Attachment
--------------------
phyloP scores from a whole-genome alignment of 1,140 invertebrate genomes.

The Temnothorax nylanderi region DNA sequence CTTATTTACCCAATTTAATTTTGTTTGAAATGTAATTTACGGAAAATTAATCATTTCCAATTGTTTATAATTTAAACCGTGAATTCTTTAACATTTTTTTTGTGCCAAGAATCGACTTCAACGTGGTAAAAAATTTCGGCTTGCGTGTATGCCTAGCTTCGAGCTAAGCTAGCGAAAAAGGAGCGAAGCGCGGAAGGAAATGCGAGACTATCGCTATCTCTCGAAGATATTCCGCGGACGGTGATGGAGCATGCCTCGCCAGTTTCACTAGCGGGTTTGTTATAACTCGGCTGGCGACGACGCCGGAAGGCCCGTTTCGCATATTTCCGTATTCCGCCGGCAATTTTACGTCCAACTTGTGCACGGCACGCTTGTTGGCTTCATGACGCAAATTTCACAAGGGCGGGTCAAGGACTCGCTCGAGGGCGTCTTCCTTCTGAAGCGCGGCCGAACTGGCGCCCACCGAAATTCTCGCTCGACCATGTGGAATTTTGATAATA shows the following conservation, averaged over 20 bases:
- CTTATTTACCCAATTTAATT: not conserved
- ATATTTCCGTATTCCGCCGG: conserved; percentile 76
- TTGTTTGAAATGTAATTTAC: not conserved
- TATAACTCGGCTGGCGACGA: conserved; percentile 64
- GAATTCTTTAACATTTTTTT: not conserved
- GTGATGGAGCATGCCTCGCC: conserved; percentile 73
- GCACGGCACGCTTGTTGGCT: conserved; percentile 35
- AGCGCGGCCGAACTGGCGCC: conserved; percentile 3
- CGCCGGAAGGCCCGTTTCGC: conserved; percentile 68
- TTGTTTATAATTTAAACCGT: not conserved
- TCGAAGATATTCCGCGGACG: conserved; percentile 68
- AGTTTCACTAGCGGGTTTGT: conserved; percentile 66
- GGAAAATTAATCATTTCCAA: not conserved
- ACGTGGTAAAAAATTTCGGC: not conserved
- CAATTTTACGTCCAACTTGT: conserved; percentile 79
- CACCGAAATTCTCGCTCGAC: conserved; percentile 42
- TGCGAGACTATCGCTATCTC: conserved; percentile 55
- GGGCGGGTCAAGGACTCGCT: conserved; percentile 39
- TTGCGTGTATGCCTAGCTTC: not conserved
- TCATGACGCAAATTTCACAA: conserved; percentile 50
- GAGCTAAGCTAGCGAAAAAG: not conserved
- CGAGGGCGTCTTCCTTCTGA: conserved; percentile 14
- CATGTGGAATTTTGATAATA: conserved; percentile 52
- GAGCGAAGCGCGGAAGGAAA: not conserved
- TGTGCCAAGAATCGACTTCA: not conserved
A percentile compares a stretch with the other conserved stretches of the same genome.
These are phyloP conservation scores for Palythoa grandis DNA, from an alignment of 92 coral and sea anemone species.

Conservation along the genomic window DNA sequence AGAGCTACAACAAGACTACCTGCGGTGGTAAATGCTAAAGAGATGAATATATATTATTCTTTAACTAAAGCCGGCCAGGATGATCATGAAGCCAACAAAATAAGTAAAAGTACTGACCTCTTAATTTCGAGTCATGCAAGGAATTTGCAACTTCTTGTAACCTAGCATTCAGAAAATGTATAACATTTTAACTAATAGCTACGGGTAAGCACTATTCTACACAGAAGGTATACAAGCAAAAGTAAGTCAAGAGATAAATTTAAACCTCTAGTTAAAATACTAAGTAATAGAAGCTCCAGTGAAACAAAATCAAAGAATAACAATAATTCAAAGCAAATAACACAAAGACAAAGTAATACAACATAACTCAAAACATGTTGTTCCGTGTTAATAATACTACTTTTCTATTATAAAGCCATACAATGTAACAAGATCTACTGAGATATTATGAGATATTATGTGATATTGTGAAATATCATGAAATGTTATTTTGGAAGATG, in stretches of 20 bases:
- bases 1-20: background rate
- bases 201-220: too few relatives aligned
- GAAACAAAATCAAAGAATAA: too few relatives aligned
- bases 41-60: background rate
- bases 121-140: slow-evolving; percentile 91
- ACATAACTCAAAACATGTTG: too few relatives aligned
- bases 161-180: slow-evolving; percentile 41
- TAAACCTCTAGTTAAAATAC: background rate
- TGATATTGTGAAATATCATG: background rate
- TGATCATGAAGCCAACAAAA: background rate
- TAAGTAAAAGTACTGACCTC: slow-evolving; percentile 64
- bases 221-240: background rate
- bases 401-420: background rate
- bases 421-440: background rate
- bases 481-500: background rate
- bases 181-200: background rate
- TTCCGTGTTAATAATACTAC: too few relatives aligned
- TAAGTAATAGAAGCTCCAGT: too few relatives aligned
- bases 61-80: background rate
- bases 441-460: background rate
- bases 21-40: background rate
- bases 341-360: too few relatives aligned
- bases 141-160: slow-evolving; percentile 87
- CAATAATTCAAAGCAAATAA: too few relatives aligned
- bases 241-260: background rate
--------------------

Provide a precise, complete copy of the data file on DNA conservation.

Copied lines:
phyloP scores from a whole-genome alignment of 1,140 invertebrate genomes.

The Temnothorax nylanderi region DNA sequence CTTATTTACCCAATTTAATTTTGTTTGAAATGTAATTTACGGAAAATTAATCATTTCCAATTGTTTATAATTTAAACCGTGAATTCTTTAACATTTTTTTTGTGCCAAGAATCGACTTCAACGTGGTAAAAAATTTCGGCTTGCGTGTATGCCTAGCTTCGAGCTAAGCTAGCGAAAAAGGAGCGAAGCGCGGAAGGAAATGCGAGACTATCGCTATCTCTCGAAGATATTCCGCGGACGGTGATGGAGCATGCCTCGCCAGTTTCACTAGCGGGTTTGTTATAACTCGGCTGGCGACGACGCCGGAAGGCCCGTTTCGCATATTTCCGTATTCCGCCGGCAATTTTACGTCCAACTTGTGCACGGCACGCTTGTTGGCTTCATGACGCAAATTTCACAAGGGCGGGTCAAGGACTCGCTCGAGGGCGTCTTCCTTCTGAAGCGCGGCCGAACTGGCGCCCACCGAAATTCTCGCTCGACCATGTGGAATTTTGATAATA shows the following conservation, averaged over 20 bases:
- CTTATTTACCCAATTTAATT: not conserved
- ATATTTCCGTATTCCGCCGG: conserved; percentile 76
- TTGTTTGAAATGTAATTTAC: not conserved
- TATAACTCGGCTGGCGACGA: conserved; percentile 64
- GAATTCTTTAACATTTTTTT: not conserved
- GTGATGGAGCATGCCTCGCC: conserved; percentile 73
- GCACGGCACGCTTGTTGGCT: conserved; percentile 35
- AGCGCGGCCGAACTGGCGCC: conserved; percentile 3
- CGCCGGAAGGCCCGTTTCGC: conserved; percentile 68
- TTGTTTATAATTTAAACCGT: not conserved
- TCGAAGATATTCCGCGGACG: conserved; percentile 68
- AGTTTCACTAGCGGGTTTGT: conserved; percentile 66
- GGAAAATTAATCATTTCCAA: not conserved
- ACGTGGTAAAAAATTTCGGC: not conserved
- CAATTTTACGTCCAACTTGT: conserved; percentile 79
- CACCGAAATTCTCGCTCGAC: conserved; percentile 42
- TGCGAGACTATCGCTATCTC: conserved; percentile 55
- GGGCGGGTCAAGGACTCGCT: conserved; percentile 39
- TTGCGTGTATGCCTAGCTTC: not conserved
- TCATGACGCAAATTTCACAA: conserved; percentile 50
- GAGCTAAGCTAGCGAAAAAG: not conserved
- CGAGGGCGTCTTCCTTCTGA: conserved; percentile 14
- CATGTGGAATTTTGATAATA: conserved; percentile 52
- GAGCGAAGCGCGGAAGGAAA: not conserved
- TGTGCCAAGAATCGACTTCA: not conserved
A percentile compares a stretch with the other conserved stretches of the same genome.
These are phyloP conservation scores for Palythoa grandis DNA, from an alignment of 92 coral and sea anemone species.

Conservation along the genomic window DNA sequence AGAGCTACAACAAGACTACCTGCGGTGGTAAATGCTAAAGAGATGAATATATATTATTCTTTAACTAAAGCCGGCCAGGATGATCATGAAGCCAACAAAATAAGTAAAAGTACTGACCTCTTAATTTCGAGTCATGCAAGGAATTTGCAACTTCTTGTAACCTAGCATTCAGAAAATGTATAACATTTTAACTAATAGCTACGGGTAAGCACTATTCTACACAGAAGGTATACAAGCAAAAGTAAGTCAAGAGATAAATTTAAACCTCTAGTTAAAATACTAAGTAATAGAAGCTCCAGTGAAACAAAATCAAAGAATAACAATAATTCAAAGCAAATAACACAAAGACAAAGTAATACAACATAACTCAAAACATGTTGTTCCGTGTTAATAATACTACTTTTCTATTATAAAGCCATACAATGTAACAAGATCTACTGAGATATTATGAGATATTATGTGATATTGTGAAATATCATGAAATGTTATTTTGGAAGATG, in stretches of 20 bases:
- bases 1-20: background rate
- bases 201-220: too few relatives aligned
- GAAACAAAATCAAAGAATAA: too few relatives aligned
- bases 41-60: background rate
- bases 121-140: slow-evolving; percentile 91
- ACATAACTCAAAACATGTTG: too few relatives aligned
- bases 161-180: slow-evolving; percentile 41
- TAAACCTCTAGTTAAAATAC: background rate
- TGATATTGTGAAATATCATG: background rate
- TGATCATGAAGCCAACAAAA: background rate
- TAAGTAAAAGTACTGACCTC: slow-evolving; percentile 64
- bases 221-240: background rate
- bases 401-420: background rate
- bases 421-440: background rate
- bases 481-500: background rate
- bases 181-200: background rate
- TTCCGTGTTAATAATACTAC: too few relatives aligned
- TAAGTAATAGAAGCTCCAGT: too few relatives aligned
- bases 61-80: background rate
- bases 441-460: background rate
- bases 21-40: background rate
- bases 341-360: too few relatives aligned
- bases 141-160: slow-evolving; percentile 87
- CAATAATTCAAAGCAAATAA: too few relatives aligned
- bases 241-260: background rate